Topic | How to give out grades and credits The Charlotte Mason Method way

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  • HsingMomto5Kids
    Participant

    I went to a Homeschool Convention yesterday that talked about grades and credits.  I keep hearing from everyone how in order to give credits and grades that you need to be able to put a grade on their work etc..  I thought you didn’t have to.  Some things like with Saxon Math we have grades, but then with History we do what my son is interested in and get those books at the library.  It works for us, and I really don’t want to pull away from that.  Any suggestions!!! 

     

    Thanks!!

    Bookworm
    Participant

    I don’t “do” grades until junior high/high school.  And even then I don’t really mention them to the kids much.  I use the results of tests in some subjects to assess if we are on target or if we need some more review or practice, which is what I tell the kids.  This score means  you might need some review or practice (not, you are a C student.)  Or you seem to understand this well, not “you are an A student.”  It is not necessary at that time.

    However, in high school, the objective test, I give the letter grade corresponding to their cumulative percent.  They never ask what this is–they know if they are doing well or not.  And for the other subjects, my policy is mastery.  I have an idea in mind of what constitutes “A” work.  The student works on the subject until he meets that objective.  I do write these out and give a copy to the student so they know what I expect of them.  Here is why:  some schools, and especially some scholarships, require them.  I at first intended NOT to give grades except in science, math and foreign language—until I met the National Merit scholarship application.  This REQUIRES grades in each subject and I had quite a job to backtrack and be able to justify what I put on that app.  Then we did have one school that contacted us (I had originally not assigned grades to each subject on our transcript) wanting me to give a grade so they could plug him into their admissions and financial aid formulas (the other schools he applied to were OK with the less grade-y transcript.)  Many schools will even take a narrative transcript, not divided into subjects or grades  But some won’t.  IMO it’s best to be prepared, so now I keep a running grade assignment to our various in-progress courses so that when I hit that National Merit app again in September it won’t take over my whole life to get it done  🙂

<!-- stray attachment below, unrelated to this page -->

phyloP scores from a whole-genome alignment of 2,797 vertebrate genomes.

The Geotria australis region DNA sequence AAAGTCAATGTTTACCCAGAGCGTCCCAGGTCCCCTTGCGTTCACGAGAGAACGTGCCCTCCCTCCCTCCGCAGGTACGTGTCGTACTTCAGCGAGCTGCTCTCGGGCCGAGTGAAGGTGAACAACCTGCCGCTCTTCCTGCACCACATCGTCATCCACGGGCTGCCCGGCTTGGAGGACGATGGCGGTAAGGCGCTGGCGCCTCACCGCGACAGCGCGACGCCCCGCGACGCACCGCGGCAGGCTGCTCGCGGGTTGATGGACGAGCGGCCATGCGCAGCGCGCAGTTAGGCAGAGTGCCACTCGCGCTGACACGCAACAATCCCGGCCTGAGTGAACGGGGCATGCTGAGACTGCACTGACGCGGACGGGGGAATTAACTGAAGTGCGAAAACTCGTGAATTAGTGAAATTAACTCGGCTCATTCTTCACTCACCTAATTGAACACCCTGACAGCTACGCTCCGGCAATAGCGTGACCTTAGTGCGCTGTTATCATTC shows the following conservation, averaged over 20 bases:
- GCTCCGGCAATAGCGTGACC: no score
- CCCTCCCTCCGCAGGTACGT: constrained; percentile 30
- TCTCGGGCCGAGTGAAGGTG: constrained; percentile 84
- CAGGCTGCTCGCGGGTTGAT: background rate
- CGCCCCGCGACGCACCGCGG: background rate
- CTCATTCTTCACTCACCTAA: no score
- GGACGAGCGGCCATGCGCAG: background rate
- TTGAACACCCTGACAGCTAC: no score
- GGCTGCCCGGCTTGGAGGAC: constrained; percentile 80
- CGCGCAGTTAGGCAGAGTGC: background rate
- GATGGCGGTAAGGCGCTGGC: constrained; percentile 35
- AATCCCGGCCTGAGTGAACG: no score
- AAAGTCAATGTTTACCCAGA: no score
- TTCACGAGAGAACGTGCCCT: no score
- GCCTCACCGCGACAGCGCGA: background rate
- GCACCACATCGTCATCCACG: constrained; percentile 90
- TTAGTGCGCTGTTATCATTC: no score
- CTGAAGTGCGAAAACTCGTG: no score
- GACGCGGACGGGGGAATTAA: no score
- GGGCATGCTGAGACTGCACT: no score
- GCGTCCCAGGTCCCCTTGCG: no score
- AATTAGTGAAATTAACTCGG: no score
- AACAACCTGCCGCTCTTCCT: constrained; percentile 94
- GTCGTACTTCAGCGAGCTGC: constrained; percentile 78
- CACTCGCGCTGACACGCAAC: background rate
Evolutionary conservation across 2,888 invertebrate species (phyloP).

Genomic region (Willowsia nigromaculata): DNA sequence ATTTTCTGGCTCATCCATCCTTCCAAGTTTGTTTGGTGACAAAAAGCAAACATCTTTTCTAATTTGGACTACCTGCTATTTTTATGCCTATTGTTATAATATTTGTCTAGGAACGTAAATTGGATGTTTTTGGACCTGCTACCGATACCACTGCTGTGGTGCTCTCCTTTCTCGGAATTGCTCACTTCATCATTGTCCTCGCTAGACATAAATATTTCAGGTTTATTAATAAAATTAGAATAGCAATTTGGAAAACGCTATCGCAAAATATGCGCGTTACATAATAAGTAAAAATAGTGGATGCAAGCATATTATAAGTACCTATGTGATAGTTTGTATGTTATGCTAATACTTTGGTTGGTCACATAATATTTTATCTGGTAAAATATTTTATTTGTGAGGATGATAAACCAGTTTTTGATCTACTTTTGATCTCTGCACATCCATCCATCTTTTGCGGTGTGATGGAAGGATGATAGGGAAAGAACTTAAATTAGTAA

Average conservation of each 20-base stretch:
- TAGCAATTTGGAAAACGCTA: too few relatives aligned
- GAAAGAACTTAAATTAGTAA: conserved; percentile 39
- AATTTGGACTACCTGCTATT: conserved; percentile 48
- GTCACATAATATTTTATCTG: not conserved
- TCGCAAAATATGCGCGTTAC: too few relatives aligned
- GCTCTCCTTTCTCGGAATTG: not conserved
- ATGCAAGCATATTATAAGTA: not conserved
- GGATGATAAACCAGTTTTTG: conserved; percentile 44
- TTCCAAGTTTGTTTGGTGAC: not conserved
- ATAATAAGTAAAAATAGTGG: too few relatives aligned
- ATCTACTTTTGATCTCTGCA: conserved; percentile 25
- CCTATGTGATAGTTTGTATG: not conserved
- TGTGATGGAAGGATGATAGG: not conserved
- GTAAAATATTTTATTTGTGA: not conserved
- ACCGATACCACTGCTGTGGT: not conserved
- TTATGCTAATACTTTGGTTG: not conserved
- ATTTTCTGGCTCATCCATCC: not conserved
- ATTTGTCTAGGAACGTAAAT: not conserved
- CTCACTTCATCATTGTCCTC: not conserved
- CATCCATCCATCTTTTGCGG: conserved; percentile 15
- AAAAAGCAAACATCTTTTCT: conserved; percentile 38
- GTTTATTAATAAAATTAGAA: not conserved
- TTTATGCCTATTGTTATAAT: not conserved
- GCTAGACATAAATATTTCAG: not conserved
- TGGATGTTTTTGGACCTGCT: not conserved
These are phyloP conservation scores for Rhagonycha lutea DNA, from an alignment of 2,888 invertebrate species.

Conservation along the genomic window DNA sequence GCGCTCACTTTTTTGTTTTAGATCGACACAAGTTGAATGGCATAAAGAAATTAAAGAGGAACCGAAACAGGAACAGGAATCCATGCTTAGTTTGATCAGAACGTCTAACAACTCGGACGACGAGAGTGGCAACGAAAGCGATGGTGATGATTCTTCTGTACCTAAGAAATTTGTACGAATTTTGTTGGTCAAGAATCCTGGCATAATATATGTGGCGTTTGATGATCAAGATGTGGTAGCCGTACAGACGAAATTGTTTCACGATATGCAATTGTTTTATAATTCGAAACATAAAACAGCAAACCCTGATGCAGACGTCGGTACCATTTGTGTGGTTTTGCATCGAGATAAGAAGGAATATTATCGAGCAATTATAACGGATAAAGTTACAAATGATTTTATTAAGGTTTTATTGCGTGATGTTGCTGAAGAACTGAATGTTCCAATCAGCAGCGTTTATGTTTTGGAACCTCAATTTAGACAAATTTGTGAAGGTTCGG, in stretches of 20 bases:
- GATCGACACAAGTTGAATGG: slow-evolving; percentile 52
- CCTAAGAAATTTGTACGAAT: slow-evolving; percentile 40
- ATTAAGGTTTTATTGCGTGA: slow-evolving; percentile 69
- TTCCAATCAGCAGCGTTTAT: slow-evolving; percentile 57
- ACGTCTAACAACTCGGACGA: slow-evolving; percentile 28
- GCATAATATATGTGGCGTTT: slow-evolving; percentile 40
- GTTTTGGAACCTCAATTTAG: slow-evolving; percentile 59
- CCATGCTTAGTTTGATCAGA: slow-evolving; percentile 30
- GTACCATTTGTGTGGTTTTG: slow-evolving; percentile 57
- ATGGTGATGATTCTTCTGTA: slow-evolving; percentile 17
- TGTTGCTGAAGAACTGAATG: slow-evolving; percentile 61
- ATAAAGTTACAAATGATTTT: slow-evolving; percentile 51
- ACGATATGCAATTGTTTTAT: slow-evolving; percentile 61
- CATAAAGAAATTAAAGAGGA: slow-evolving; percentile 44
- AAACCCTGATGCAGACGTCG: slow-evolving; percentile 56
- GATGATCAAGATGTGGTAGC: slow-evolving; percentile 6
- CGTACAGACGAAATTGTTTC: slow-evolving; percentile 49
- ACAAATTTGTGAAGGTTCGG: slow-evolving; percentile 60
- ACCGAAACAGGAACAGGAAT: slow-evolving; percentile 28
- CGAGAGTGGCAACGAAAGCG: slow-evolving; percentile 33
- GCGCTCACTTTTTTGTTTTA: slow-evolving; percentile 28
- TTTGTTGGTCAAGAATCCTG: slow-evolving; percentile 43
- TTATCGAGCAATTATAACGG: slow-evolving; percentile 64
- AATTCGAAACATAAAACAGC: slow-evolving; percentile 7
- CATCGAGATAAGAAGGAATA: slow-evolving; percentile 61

So consider your goals, where your student wants to go.  As your student progresses through high school, it’s perfectly OK to continue to do history the way you describe–but you are missing out on an important part of preparing him for college and future work if you don’t end up requiring some kind of paper, exam, project, etc.  and then you could decide whether this needed to be conventionally “graded” or assessed in some other way.

    The basic bottom line is that our students who are going to college are competing against kids who are coming from conventional, letter-grade schools, and you need to decide whether those particular schools or scholarships are worth your changing policy or not.  For us, the National Merit scholarship money was worth me playing “by the rules” to get it.  It’s up to you, depending on your goals.

    HsingMomto5Kids
    Participant

    For History I do have him write out a paper afterwards about what the book was about etc.. and we go over spelling errors afterwards.  But I don’t put a grade on it.  He goes to a Literature/Writing Class so Writing is graded from the teacher, so I would be totally clueless how to grade his History paper after he is done reading the books.  For Science I think each section has a questioniare with Apologia, so I could grade that as well.  But some of these things I’m clueless with like History Reading or even gym which is playing basketball outside or riding biking etc..  How in the world do you grade this??

    Bookworm
    Participant

    In many schools gym is credit-only.  All you have to do to “grade” his history paper is determine if it is his best work. Did he fulfill the assignment?  Very well, fairly well, so-so, not so good?  Did he explain his thesis?  Did he have good examples?  Is it well written?  Does he demonstrate knowledge of the subject/area?  Then either assign it a grade based on that, OR set him out written course objectives, and make all of your more-subjective courses “mastery only” and simply work until he fulfills your course objectives, and consider it an A.  

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